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Nature and Significance of the West Baram Line, NW Borneo

Cullen, Andrew¹; vanVleet, Arthur²
¹Chesapeake Energy, OKC, OK.
²Petronas PMU, Kuala Lumpur, Malaysia.

The boundary between the Luconia-Balingian (SW) and Baram (NE) basins is placed along the West Baram Line (WBL, offshore) and Tinjar Line (TL, onshore). These "lines" are enigmatic features of Borneo's geological framework; their tectonic significance is unclear. Most reconstructions composite the two lines into a single entity that marks the NE edge of the Luconia microplate. Some tectonic reconstructions link the WBL with the East Vietnam-Red River fault systems to help accommodate extrusion of the Indo-China Block and opening of the South China Sea, ca. 32-16Ma (SCS); other reconstructions depict the WBL-TL as a transform fault separating Luconia from the Dangerous Grounds as the latter was subducted beneath NW Borneo.

Our interpretation of 2D seismic data across the WBL indicates the following:

1. The WBL is a fault zone, 50 km wide, composed of several large normal faults that dip steeply NE.
2. The WBL does not project directly into the TL.
3. Seismic sequences correlated across the WBL include a sequence that ties to Late Oligocene to Early Miocene (Cycle I-Cycle II) clastics in the Luconia-Balingian Province.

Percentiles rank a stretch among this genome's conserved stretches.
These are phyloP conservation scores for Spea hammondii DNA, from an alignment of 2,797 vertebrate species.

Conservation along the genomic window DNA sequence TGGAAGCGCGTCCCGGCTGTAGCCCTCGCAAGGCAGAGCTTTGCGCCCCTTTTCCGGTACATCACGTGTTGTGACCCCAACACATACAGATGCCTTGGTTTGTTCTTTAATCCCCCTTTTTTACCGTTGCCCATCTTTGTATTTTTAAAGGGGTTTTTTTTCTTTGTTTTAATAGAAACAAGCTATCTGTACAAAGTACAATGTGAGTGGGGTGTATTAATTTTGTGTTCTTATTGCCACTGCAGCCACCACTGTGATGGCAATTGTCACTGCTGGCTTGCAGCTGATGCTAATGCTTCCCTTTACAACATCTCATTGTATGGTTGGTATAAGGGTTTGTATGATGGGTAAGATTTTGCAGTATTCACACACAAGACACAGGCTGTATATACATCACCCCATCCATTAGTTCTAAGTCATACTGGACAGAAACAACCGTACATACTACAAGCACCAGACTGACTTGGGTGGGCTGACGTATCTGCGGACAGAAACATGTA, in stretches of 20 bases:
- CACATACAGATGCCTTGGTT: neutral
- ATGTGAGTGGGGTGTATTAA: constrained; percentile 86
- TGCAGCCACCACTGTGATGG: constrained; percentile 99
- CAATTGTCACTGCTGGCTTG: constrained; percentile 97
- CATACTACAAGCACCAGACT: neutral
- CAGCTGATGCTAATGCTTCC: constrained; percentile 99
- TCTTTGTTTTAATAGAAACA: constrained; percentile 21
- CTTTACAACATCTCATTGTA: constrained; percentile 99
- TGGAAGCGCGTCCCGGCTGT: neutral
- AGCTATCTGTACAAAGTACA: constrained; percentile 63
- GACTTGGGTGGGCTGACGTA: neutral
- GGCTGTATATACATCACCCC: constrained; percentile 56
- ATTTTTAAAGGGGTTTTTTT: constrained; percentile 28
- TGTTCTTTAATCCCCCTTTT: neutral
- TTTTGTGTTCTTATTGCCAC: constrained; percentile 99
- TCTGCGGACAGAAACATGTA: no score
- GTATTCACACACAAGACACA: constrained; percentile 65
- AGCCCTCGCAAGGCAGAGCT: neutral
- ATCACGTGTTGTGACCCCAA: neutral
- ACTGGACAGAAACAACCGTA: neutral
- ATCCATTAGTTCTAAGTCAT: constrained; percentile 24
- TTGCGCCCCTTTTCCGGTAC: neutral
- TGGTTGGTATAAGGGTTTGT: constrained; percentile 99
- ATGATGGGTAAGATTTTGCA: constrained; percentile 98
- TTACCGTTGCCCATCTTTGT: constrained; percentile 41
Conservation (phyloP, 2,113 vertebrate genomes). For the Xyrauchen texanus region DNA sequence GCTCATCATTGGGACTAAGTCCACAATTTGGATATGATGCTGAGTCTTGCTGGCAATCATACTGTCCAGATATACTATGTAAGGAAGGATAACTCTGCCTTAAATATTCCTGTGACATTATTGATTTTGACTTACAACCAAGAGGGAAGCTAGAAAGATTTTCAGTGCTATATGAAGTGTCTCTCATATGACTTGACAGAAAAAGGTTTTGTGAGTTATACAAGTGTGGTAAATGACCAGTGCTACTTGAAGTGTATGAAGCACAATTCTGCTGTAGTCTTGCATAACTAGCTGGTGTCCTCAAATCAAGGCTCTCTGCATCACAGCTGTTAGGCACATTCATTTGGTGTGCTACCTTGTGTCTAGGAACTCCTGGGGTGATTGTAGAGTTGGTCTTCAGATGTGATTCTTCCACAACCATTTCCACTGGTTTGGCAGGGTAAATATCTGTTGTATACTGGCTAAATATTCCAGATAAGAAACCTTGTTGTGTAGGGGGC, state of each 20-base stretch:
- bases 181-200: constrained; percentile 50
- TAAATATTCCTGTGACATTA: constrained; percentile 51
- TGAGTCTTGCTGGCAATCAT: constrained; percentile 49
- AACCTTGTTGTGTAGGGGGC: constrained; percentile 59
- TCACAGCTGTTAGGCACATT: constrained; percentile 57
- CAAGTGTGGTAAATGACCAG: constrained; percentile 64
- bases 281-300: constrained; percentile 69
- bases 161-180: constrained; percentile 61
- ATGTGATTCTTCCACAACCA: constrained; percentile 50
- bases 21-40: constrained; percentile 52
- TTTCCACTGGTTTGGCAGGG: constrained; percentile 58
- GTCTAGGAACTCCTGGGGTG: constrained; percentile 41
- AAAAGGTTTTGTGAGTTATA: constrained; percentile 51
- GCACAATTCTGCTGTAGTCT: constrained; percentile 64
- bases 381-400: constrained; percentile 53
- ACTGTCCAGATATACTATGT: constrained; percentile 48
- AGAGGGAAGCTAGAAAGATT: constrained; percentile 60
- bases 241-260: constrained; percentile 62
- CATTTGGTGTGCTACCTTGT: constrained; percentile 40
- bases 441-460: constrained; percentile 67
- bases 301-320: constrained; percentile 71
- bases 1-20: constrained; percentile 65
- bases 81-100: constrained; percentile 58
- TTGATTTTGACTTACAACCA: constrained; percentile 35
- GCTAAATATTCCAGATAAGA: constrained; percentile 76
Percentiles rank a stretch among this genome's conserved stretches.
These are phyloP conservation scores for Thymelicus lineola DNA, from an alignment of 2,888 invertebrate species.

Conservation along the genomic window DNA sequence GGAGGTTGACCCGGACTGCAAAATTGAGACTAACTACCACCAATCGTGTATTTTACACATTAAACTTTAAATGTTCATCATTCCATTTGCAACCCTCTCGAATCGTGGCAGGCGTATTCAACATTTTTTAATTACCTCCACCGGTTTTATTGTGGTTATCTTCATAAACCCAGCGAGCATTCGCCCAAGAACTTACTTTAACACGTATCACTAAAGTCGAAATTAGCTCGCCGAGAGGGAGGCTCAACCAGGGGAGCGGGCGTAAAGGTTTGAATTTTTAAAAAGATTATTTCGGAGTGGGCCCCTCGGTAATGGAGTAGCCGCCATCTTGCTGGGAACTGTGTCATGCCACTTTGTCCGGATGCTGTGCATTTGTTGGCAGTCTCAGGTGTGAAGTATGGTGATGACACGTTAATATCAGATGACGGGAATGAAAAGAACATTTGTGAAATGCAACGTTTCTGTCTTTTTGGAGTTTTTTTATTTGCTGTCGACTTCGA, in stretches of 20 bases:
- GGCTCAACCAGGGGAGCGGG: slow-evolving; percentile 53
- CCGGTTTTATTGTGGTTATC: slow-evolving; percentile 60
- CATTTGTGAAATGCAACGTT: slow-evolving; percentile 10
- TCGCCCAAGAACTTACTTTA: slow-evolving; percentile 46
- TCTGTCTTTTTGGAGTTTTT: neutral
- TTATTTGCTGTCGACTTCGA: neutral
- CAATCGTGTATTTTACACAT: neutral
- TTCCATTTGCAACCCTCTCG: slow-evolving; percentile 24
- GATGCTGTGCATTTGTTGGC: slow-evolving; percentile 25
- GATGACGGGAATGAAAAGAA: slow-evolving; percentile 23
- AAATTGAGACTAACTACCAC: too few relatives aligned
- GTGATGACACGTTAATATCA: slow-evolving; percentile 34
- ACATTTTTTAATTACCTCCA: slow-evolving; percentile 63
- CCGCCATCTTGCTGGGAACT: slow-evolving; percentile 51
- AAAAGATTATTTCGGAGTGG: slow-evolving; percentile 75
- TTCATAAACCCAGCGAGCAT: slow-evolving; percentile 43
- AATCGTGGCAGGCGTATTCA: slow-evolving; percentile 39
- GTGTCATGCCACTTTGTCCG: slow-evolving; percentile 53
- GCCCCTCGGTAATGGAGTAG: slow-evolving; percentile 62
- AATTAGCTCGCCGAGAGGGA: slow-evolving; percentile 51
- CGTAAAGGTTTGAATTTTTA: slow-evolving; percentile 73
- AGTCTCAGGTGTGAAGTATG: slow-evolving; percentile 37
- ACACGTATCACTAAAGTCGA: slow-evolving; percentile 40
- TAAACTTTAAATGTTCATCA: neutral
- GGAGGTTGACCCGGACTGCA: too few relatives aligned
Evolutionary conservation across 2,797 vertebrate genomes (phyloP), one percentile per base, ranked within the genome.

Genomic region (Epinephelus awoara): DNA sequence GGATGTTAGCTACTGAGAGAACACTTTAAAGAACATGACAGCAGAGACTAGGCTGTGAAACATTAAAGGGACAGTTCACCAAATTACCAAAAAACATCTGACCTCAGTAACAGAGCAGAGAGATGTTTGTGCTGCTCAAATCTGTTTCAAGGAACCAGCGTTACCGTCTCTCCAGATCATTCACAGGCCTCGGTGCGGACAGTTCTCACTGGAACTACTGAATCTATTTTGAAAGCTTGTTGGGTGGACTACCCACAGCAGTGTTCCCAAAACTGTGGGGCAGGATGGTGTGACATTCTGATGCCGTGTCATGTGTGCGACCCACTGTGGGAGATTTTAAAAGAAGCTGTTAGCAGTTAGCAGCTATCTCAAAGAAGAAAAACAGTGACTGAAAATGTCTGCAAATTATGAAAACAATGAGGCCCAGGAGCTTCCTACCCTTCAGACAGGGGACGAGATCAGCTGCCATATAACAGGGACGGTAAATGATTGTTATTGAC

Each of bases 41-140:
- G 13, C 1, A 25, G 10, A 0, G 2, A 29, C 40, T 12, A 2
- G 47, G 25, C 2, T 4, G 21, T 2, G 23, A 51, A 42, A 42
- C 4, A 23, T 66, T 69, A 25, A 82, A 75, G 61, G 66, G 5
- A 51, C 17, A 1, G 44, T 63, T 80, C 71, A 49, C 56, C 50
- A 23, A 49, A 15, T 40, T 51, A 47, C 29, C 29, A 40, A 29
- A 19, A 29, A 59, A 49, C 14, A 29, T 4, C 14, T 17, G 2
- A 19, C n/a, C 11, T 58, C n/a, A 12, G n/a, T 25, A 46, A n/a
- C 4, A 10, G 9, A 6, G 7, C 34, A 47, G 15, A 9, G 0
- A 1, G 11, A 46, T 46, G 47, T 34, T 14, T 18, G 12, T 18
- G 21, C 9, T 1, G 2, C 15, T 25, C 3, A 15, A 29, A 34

4. The Oligo-Miocene sequence (OMS) isochron map shows no evidence for large-scale differential displacement across the WBL. Thus, it is unlikely that WBL was a major Early Miocene strike slip fault.
5. The OMS is a post-rift sag sequence. It exceeds 3 km thickness NE of the WBL, but thins abruptly to the NW, onlapping rifted crust of Dangerous Grounds. Therefore, a major phase of extension on the Dangerous Ground (Late Eocene?) pre-dates opening of the SCS.

When we consider our observations in light of regional heat flow, gravity, and geological data, we favor interpreting the WBL and TL as an ancient suture along which deep structures have been reactivated. The Dangerous Grounds and the Luconia-Balingian Province are linked by the OMS and share an episode of Late (?) Eocene rifting. NE of the WBL the percent of crustal thinning during that rifting appears to have been much larger than in the Luconia-Balingian Province; a circumstance that may be related to rheological contrasts across the old suture. We see no evidence to support large-scale Oligo-Miocene strike slip faulting along the WBL, which implies less Neogene subduction beneath NW Borneo than is shown in most proposed tectonic models.


AAPG Search and Discovery Article #90155©2012 AAPG International Conference & Exhibition, Singapore, 16-19 September 2012